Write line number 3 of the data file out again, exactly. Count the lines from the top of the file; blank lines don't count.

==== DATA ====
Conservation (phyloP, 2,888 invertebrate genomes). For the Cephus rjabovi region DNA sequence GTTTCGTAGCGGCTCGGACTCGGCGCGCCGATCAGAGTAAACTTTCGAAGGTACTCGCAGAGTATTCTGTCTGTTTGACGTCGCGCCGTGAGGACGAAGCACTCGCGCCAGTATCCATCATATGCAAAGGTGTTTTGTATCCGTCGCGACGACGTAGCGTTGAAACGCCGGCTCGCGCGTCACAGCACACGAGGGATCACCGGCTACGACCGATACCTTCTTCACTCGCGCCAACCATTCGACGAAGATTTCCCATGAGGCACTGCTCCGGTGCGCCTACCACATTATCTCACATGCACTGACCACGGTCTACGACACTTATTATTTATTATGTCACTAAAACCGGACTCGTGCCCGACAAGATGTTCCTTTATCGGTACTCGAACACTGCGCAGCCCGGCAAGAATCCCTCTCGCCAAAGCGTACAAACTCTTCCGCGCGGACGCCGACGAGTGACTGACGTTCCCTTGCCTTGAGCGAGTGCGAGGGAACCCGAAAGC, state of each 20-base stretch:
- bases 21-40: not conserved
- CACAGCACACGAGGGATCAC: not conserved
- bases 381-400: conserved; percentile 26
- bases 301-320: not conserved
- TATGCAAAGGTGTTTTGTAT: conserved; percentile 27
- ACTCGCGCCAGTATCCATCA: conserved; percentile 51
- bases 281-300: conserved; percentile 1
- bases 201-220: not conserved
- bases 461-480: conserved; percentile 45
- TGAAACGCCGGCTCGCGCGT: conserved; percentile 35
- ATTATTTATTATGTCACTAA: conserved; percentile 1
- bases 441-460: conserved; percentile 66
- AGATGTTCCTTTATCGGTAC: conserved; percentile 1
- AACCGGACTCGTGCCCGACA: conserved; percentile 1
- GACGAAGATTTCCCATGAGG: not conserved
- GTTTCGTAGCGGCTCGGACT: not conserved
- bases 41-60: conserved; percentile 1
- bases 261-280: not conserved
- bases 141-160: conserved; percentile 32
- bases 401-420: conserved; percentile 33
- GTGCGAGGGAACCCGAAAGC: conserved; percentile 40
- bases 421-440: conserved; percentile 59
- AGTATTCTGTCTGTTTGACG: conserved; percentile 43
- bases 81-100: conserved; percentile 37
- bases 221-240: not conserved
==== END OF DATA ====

- CACAGCACACGAGGGATCAC: not conserved